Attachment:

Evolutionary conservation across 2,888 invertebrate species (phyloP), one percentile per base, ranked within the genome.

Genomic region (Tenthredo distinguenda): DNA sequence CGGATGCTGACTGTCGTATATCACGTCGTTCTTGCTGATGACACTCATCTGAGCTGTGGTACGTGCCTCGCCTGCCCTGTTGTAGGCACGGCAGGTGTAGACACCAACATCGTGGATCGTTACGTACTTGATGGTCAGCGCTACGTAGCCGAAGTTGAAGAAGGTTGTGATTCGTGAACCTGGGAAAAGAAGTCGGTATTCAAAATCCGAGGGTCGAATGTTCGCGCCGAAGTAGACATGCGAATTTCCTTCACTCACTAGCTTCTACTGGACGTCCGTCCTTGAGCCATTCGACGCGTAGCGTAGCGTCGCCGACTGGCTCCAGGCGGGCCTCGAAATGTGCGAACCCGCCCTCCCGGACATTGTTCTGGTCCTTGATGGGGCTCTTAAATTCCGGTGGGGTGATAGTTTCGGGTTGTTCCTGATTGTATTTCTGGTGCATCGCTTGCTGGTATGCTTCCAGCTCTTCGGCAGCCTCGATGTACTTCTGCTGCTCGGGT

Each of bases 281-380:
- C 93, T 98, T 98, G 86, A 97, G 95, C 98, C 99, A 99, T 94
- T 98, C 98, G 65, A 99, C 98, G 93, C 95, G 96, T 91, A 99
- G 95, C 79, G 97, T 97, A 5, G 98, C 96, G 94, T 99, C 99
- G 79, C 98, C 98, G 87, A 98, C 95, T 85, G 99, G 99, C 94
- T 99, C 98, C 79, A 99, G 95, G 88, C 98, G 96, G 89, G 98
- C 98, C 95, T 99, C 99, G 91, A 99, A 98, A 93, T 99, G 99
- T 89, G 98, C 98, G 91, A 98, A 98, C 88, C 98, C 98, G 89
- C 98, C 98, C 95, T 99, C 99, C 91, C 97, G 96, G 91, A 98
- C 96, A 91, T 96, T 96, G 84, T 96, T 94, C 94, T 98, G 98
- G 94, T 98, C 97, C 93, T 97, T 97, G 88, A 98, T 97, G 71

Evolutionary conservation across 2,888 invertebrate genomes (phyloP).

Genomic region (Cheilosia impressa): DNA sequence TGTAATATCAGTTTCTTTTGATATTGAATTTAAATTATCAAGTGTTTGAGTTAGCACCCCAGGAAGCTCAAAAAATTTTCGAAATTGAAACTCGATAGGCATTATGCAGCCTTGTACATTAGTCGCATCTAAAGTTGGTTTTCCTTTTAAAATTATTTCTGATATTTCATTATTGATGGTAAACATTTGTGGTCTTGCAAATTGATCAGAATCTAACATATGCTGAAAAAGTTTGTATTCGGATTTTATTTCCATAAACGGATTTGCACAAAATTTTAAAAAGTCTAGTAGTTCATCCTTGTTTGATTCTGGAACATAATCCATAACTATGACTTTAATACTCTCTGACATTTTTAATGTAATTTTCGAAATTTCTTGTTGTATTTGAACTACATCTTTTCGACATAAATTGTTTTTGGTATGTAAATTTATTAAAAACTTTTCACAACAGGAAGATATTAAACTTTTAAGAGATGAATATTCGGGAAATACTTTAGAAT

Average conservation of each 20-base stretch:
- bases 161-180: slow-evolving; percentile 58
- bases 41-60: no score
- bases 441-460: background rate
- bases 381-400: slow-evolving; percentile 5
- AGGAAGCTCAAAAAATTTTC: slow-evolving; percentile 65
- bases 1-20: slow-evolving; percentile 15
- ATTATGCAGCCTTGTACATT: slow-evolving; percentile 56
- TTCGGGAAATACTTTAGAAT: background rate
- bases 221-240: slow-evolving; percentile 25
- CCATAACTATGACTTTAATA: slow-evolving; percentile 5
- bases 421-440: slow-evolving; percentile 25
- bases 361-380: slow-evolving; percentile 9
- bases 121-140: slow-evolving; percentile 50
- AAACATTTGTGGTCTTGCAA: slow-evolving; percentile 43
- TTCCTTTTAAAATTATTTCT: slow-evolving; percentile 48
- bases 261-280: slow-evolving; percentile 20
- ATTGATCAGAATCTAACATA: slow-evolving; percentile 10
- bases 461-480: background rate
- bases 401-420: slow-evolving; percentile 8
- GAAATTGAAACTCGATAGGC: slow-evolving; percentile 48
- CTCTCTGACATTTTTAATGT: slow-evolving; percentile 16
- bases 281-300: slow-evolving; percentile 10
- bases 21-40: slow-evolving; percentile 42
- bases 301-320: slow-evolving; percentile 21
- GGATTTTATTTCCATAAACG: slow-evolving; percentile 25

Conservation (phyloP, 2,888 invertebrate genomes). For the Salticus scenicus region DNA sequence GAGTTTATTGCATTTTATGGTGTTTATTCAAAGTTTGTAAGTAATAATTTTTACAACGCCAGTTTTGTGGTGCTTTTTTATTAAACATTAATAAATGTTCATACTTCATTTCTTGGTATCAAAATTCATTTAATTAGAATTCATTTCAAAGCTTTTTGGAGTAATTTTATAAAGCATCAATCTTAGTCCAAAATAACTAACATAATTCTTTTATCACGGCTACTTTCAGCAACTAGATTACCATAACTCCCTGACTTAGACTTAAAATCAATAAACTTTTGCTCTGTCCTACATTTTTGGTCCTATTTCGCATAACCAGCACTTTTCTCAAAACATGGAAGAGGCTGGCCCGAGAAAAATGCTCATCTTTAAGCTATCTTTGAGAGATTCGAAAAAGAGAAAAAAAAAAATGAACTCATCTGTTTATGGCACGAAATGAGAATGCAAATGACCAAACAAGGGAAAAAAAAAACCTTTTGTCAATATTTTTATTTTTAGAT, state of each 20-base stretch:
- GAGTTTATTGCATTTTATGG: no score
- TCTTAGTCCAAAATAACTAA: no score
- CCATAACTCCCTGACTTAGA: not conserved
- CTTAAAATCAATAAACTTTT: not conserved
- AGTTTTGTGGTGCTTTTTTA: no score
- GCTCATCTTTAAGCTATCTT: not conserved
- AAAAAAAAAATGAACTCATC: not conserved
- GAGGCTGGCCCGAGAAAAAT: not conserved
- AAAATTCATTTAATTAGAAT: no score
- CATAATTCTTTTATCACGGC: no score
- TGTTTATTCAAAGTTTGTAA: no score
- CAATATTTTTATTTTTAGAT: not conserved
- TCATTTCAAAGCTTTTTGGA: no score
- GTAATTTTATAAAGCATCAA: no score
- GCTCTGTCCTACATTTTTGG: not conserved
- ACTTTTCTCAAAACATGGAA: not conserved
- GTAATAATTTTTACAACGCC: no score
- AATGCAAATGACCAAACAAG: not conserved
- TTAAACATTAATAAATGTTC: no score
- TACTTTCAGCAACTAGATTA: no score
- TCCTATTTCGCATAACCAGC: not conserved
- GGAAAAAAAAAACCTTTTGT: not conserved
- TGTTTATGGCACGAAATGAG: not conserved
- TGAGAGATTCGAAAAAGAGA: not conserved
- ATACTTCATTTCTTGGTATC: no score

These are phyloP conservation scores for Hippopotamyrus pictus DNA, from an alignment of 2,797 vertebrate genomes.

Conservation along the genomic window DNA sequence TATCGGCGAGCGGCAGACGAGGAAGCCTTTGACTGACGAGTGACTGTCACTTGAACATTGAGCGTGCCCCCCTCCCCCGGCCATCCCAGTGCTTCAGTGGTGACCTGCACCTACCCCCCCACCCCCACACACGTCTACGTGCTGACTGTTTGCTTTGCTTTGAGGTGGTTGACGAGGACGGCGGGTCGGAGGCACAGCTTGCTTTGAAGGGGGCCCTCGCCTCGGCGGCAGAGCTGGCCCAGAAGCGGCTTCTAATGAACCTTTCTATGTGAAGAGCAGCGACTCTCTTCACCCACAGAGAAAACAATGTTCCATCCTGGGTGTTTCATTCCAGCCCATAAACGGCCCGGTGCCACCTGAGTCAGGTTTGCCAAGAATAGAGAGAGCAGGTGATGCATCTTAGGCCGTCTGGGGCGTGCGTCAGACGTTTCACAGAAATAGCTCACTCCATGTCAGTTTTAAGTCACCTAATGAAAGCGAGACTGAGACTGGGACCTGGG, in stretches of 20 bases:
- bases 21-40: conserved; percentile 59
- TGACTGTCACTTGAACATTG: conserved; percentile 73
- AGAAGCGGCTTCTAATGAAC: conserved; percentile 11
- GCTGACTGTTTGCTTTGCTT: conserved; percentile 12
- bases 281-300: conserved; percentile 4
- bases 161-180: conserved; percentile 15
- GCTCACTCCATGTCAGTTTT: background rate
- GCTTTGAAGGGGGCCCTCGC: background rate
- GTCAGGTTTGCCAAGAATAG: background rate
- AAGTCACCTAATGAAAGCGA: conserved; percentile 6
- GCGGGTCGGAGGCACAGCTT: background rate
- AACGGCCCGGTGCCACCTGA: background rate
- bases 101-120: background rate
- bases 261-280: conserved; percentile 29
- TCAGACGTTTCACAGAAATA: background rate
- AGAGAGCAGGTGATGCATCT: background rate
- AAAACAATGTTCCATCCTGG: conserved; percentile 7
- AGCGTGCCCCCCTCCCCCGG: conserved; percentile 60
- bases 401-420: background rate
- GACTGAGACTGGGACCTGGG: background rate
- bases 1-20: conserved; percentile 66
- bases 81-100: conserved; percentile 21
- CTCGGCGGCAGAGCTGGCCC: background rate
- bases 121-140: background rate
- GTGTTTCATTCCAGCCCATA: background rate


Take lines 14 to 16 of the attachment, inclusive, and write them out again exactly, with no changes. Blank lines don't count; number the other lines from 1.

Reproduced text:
Evolutionary conservation across 2,888 invertebrate genomes (phyloP).

Genomic region (Cheilosia impressa): DNA sequence TGTAATATCAGTTTCTTTTGATATTGAATTTAAATTATCAAGTGTTTGAGTTAGCACCCCAGGAAGCTCAAAAAATTTTCGAAATTGAAACTCGATAGGCATTATGCAGCCTTGTACATTAGTCGCATCTAAAGTTGGTTTTCCTTTTAAAATTATTTCTGATATTTCATTATTGATGGTAAACATTTGTGGTCTTGCAAATTGATCAGAATCTAACATATGCTGAAAAAGTTTGTATTCGGATTTTATTTCCATAAACGGATTTGCACAAAATTTTAAAAAGTCTAGTAGTTCATCCTTGTTTGATTCTGGAACATAATCCATAACTATGACTTTAATACTCTCTGACATTTTTAATGTAATTTTCGAAATTTCTTGTTGTATTTGAACTACATCTTTTCGACATAAATTGTTTTTGGTATGTAAATTTATTAAAAACTTTTCACAACAGGAAGATATTAAACTTTTAAGAGATGAATATTCGGGAAATACTTTAGAAT

Average conservation of each 20-base stretch: